À
23.83% and
þ
20.015%, so they are limited to a fluctuation rangeof 
Æ
20%. They are completely acceptable figures for a previousstudy.
4. Francis turbines
Carrying out linear correlation:
 Z 
¼
10
:
1542
þ
0
:
439865
 X 
À
0
:
127243
R
2
¼
72
:
26
 % 
(16)
a
¼
e
10
:
1542
¼
25
:
698
b
¼
0
:
439865
¼ À
0
:
127243(17)COST
¼
25
:
698
À
0
:
560135
À
0
:
127243
ð
V
=
kW
Þ
:
(18)
The cost function of a Francis turbine(18)is graphically showninFigs. 5 and 6; a strong cost increase for high power levels andheads lower than 100 m is noticeable.Incurrederrorshaverangedbetween
þ
22.27%and
À
15.83%.Thelargest errors appear within the band of power level ranging from300 to 400 kW (Table 3).
5. Kaplan–semiKaplan turbines
The different constants for Kaplan and semiKaplan turbineshave been obtained carrying out linear correlation in a similar wayto that for Pelton and Francis turbines. Those constants are listed inTable 4.Cost equations would therefore be
COST
¼
19
:
498
À
0
:
58338
À
0
:
113901
ð
V
=
kW
Þ
(19)COST
¼
33
:
236
À
0
:
58338
À
0
:
113901
ð
V
=
kW
Þ
(20)
The cost function of a semiKlapan turbine(19)and Kaplanturbine(20)are graphically shown inFigs. 7 and 8, respectively. In the same way, errors incurred using cost equations areshown inTable 5. These errors are similar to those obtained forPelton and Francis turbines, since they range between
þ
23.50%and
À
18.53%.
6. Summary of results
TheTable 6lists the results obtained, including cost equationsper power unit, their
R
2
related and error range, for each type of machine.
40%8%22%30%
CIVILWORKS
TURBOGENERATORSETCONSTRUCTIONENGINEERING ANDMANAGEMENTELECTRIC,REGULATIONAND CONTROLEQUIPMENTS
Fig 1.
Distribution of investments on a hydro-power plant.
1
Cost is expressed in
V
/kW and referred as of 1st January 2008.
B. Ogayar, P.G. Vidal / Renewable Energy 34 (2009) 6–13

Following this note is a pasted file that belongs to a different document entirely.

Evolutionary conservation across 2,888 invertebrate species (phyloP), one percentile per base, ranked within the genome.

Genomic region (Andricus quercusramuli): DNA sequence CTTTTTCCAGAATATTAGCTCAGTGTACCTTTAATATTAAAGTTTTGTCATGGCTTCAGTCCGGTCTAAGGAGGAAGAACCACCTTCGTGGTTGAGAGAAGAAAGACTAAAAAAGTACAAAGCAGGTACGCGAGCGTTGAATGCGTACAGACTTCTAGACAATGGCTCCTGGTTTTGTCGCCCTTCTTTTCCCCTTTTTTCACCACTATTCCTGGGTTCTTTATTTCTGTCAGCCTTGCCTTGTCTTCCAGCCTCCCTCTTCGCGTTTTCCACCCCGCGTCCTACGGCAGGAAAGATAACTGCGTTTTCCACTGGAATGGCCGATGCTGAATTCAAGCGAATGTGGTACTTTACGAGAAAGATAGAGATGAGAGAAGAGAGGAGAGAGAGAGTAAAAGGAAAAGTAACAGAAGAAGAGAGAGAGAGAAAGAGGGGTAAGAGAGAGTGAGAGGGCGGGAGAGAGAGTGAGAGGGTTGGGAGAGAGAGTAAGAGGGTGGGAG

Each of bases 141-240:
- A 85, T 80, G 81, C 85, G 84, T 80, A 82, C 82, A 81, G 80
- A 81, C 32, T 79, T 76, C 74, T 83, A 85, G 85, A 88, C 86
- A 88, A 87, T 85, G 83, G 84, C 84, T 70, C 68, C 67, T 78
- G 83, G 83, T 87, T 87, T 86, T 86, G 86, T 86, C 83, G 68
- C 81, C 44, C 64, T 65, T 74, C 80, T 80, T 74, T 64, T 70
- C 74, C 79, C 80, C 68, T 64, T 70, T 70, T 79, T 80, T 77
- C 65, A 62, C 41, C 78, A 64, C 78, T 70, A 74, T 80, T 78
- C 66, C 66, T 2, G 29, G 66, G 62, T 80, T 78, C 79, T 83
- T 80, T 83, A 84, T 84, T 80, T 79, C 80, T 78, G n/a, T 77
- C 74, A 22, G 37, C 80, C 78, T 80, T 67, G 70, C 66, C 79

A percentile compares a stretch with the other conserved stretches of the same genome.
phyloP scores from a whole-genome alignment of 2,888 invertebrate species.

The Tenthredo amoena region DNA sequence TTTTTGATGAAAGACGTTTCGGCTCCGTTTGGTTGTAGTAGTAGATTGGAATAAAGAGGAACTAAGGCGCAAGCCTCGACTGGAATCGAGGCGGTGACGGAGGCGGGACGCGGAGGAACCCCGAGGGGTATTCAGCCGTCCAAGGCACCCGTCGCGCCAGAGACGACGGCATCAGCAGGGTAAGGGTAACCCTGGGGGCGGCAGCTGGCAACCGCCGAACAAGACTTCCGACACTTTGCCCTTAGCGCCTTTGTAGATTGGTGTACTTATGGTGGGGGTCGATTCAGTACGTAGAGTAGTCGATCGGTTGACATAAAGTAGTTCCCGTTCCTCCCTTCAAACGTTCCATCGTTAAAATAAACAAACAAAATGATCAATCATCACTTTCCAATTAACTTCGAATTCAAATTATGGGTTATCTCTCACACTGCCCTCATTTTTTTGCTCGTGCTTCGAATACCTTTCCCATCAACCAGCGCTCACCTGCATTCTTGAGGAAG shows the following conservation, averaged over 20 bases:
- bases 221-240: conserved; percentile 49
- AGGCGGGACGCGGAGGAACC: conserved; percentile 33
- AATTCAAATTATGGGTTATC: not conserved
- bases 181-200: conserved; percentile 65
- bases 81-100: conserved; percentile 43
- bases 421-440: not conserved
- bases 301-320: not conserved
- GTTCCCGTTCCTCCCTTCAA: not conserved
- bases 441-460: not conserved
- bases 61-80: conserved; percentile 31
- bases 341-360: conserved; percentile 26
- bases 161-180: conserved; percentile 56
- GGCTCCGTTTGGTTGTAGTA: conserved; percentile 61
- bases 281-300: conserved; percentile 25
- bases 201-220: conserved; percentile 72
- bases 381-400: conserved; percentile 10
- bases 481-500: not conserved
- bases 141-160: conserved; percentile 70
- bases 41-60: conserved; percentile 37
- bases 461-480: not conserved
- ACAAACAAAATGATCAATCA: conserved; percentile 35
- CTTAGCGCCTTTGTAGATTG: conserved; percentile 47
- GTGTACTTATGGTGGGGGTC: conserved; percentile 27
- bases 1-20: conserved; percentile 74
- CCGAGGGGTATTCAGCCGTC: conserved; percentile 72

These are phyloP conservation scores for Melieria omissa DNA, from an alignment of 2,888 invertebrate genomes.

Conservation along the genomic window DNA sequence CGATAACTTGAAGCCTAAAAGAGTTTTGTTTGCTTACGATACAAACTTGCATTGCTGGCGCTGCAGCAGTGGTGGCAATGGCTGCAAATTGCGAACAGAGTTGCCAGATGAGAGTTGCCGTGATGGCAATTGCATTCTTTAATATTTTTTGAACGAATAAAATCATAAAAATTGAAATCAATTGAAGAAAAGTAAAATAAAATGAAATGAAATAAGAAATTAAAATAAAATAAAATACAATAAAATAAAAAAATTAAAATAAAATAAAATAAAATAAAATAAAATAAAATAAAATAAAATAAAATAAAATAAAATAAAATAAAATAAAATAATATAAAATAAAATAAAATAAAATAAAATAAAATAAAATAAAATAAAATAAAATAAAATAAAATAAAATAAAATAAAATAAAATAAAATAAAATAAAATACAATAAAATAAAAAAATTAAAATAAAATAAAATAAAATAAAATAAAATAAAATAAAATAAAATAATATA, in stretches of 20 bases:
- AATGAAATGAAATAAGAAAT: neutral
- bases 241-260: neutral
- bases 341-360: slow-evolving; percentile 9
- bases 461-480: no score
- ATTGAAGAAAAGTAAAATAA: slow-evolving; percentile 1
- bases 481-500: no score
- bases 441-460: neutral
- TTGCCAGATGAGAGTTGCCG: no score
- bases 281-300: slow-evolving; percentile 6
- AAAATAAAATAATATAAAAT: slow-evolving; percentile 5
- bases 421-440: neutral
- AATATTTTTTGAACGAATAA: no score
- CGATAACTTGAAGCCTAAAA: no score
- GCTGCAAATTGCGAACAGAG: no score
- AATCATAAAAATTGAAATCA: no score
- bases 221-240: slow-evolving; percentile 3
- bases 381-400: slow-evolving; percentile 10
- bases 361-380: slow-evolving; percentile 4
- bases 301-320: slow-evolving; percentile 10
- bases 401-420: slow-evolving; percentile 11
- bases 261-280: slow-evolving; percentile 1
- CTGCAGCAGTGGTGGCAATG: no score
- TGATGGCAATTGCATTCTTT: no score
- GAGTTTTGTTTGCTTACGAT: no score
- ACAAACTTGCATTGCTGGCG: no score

7
 
7. Validation of results
Equations obtained for every type of turbine have been vali-dated among engineering companies working in the design andassembly of small plants. It is noticeably that all of them perfectlyfulfil all manufacturing standards and that cost deviation is thatexpected in every studied case for different types of realinstallations.These companies have provided the following actual costs of electro-mechanical equipment plants located in Europe andNorthern Africa. We have simulated the various costs, using equa-tions of Table 6,and then determined the various errors. In the
Fig 2.
Map of location of plants.
 Table 1
Cost functions found in literatureCost function Country Year Author
(2) COST
ð
$
Þ ¼
9000
0
:
7
À
0
:
35
Canada 1978 Gordon and Penman[3,4]
(3) COST
ð
$
Þ ¼
97
:
436
0
:
53
À
0
:
53
Sweden 1979 Lasu and Persson[10]
(4) COST
ð
$
Þ ¼
9600
0
:
82
À
0
:
35
USA 1984 Gulliver[6]
(5) COST
ð
$
=
kW
Þ ¼
31
:
500
0
:
25
À
0
:
75
United Kingdom 1988 Whittington[14]
(6) COST
ð
$
Þ ¼
40
:
000
0
:
70
À
0
:
35
Greece 2000 Voros[13]
(7) COST
ð
FRS
Þ ¼
10
3
ð
34
:
12
þ
16
:
99
,
0
:
91
À
0
:
14
Þ
Switzerland 2000 Chenal[2]
(8) COST
ð
$
=
kW
Þ ¼
12
:
9
0
:
82
À
0
:
246
Canada 2003 Gordon[5]
(9) COST
ð
V
=
kW
Þ ¼
3
:
300
ð
À
0
:
122
À
0
:
107
Þ
Greece 2007 Kaldellis[8,9]
B. Ogayar, P.G. Vidal / Renewable Energy 34 (2009) 6–13
8

Activity (5)

You've already reviewed this. Edit your review.
1 thousand reads
1 hundred reads
max8664 liked this
Narender Kalsi liked this

You're Reading a Free Preview

Download
scribd
/*********** DO NOT ALTER ANYTHING BELOW THIS LINE ! ************/ var s_code=s.t();if(s_code)document.write(s_code)//-->